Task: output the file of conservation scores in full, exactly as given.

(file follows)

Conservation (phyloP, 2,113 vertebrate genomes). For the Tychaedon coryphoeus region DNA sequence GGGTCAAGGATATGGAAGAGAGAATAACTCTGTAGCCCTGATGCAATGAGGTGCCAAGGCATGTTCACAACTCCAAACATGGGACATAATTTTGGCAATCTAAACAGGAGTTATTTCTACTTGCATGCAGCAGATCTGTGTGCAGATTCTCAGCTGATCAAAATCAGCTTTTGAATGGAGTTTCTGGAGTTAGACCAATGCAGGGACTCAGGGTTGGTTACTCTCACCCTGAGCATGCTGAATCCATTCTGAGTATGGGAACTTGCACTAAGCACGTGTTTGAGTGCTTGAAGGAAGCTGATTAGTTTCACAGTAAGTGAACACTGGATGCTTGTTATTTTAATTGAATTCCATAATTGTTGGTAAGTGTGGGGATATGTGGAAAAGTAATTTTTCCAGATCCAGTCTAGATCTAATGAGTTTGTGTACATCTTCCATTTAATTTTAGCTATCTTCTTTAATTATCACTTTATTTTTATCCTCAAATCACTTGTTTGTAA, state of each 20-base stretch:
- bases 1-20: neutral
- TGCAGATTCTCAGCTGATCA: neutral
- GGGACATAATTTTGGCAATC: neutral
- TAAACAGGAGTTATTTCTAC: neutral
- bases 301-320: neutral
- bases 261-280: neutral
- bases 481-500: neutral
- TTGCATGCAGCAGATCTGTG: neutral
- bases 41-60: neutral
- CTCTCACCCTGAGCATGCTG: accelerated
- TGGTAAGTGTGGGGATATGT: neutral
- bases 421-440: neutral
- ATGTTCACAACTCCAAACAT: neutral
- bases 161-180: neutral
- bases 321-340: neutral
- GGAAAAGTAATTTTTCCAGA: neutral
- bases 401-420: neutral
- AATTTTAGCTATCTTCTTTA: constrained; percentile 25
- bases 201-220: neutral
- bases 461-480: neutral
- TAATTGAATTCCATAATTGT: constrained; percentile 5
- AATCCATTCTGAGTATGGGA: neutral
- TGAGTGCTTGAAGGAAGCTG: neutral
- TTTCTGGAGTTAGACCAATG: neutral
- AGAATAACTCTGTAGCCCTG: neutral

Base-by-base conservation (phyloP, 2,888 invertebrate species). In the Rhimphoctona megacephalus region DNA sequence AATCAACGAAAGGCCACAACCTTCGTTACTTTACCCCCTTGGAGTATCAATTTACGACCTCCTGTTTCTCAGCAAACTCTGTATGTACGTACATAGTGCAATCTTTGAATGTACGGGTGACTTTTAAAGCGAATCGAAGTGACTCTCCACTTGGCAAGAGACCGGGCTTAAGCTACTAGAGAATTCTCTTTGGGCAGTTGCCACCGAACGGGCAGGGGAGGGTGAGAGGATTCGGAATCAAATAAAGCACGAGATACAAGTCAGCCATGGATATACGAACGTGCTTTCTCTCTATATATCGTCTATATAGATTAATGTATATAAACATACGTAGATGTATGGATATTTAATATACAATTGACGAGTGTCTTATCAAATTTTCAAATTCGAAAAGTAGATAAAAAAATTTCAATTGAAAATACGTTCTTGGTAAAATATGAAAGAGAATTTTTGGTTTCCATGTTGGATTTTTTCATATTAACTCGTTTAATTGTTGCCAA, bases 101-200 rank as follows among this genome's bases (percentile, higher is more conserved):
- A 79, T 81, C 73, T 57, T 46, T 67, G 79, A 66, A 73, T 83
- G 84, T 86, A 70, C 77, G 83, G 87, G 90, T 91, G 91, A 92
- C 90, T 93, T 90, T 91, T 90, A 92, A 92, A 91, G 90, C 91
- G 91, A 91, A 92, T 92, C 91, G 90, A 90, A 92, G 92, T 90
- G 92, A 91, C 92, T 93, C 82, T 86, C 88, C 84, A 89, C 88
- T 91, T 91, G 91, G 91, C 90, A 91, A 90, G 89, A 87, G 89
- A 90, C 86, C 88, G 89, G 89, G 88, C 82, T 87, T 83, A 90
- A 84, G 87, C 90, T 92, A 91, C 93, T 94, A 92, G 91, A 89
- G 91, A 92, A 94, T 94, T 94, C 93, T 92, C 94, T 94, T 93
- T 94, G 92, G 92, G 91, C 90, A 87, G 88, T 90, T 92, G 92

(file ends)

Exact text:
Conservation (phyloP, 2,113 vertebrate genomes). For the Tychaedon coryphoeus region DNA sequence GGGTCAAGGATATGGAAGAGAGAATAACTCTGTAGCCCTGATGCAATGAGGTGCCAAGGCATGTTCACAACTCCAAACATGGGACATAATTTTGGCAATCTAAACAGGAGTTATTTCTACTTGCATGCAGCAGATCTGTGTGCAGATTCTCAGCTGATCAAAATCAGCTTTTGAATGGAGTTTCTGGAGTTAGACCAATGCAGGGACTCAGGGTTGGTTACTCTCACCCTGAGCATGCTGAATCCATTCTGAGTATGGGAACTTGCACTAAGCACGTGTTTGAGTGCTTGAAGGAAGCTGATTAGTTTCACAGTAAGTGAACACTGGATGCTTGTTATTTTAATTGAATTCCATAATTGTTGGTAAGTGTGGGGATATGTGGAAAAGTAATTTTTCCAGATCCAGTCTAGATCTAATGAGTTTGTGTACATCTTCCATTTAATTTTAGCTATCTTCTTTAATTATCACTTTATTTTTATCCTCAAATCACTTGTTTGTAA, state of each 20-base stretch:
- bases 1-20: neutral
- TGCAGATTCTCAGCTGATCA: neutral
- GGGACATAATTTTGGCAATC: neutral
- TAAACAGGAGTTATTTCTAC: neutral
- bases 301-320: neutral
- bases 261-280: neutral
- bases 481-500: neutral
- TTGCATGCAGCAGATCTGTG: neutral
- bases 41-60: neutral
- CTCTCACCCTGAGCATGCTG: accelerated
- TGGTAAGTGTGGGGATATGT: neutral
- bases 421-440: neutral
- ATGTTCACAACTCCAAACAT: neutral
- bases 161-180: neutral
- bases 321-340: neutral
- GGAAAAGTAATTTTTCCAGA: neutral
- bases 401-420: neutral
- AATTTTAGCTATCTTCTTTA: constrained; percentile 25
- bases 201-220: neutral
- bases 461-480: neutral
- TAATTGAATTCCATAATTGT: constrained; percentile 5
- AATCCATTCTGAGTATGGGA: neutral
- TGAGTGCTTGAAGGAAGCTG: neutral
- TTTCTGGAGTTAGACCAATG: neutral
- AGAATAACTCTGTAGCCCTG: neutral

Base-by-base conservation (phyloP, 2,888 invertebrate species). In the Rhimphoctona megacephalus region DNA sequence AATCAACGAAAGGCCACAACCTTCGTTACTTTACCCCCTTGGAGTATCAATTTACGACCTCCTGTTTCTCAGCAAACTCTGTATGTACGTACATAGTGCAATCTTTGAATGTACGGGTGACTTTTAAAGCGAATCGAAGTGACTCTCCACTTGGCAAGAGACCGGGCTTAAGCTACTAGAGAATTCTCTTTGGGCAGTTGCCACCGAACGGGCAGGGGAGGGTGAGAGGATTCGGAATCAAATAAAGCACGAGATACAAGTCAGCCATGGATATACGAACGTGCTTTCTCTCTATATATCGTCTATATAGATTAATGTATATAAACATACGTAGATGTATGGATATTTAATATACAATTGACGAGTGTCTTATCAAATTTTCAAATTCGAAAAGTAGATAAAAAAATTTCAATTGAAAATACGTTCTTGGTAAAATATGAAAGAGAATTTTTGGTTTCCATGTTGGATTTTTTCATATTAACTCGTTTAATTGTTGCCAA, bases 101-200 rank as follows among this genome's bases (percentile, higher is more conserved):
- A 79, T 81, C 73, T 57, T 46, T 67, G 79, A 66, A 73, T 83
- G 84, T 86, A 70, C 77, G 83, G 87, G 90, T 91, G 91, A 92
- C 90, T 93, T 90, T 91, T 90, A 92, A 92, A 91, G 90, C 91
- G 91, A 91, A 92, T 92, C 91, G 90, A 90, A 92, G 92, T 90
- G 92, A 91, C 92, T 93, C 82, T 86, C 88, C 84, A 89, C 88
- T 91, T 91, G 91, G 91, C 90, A 91, A 90, G 89, A 87, G 89
- A 90, C 86, C 88, G 89, G 89, G 88, C 82, T 87, T 83, A 90
- A 84, G 87, C 90, T 92, A 91, C 93, T 94, A 92, G 91, A 89
- G 91, A 92, A 94, T 94, T 94, C 93, T 92, C 94, T 94, T 93
- T 94, G 92, G 92, G 91, C 90, A 87, G 88, T 90, T 92, G 92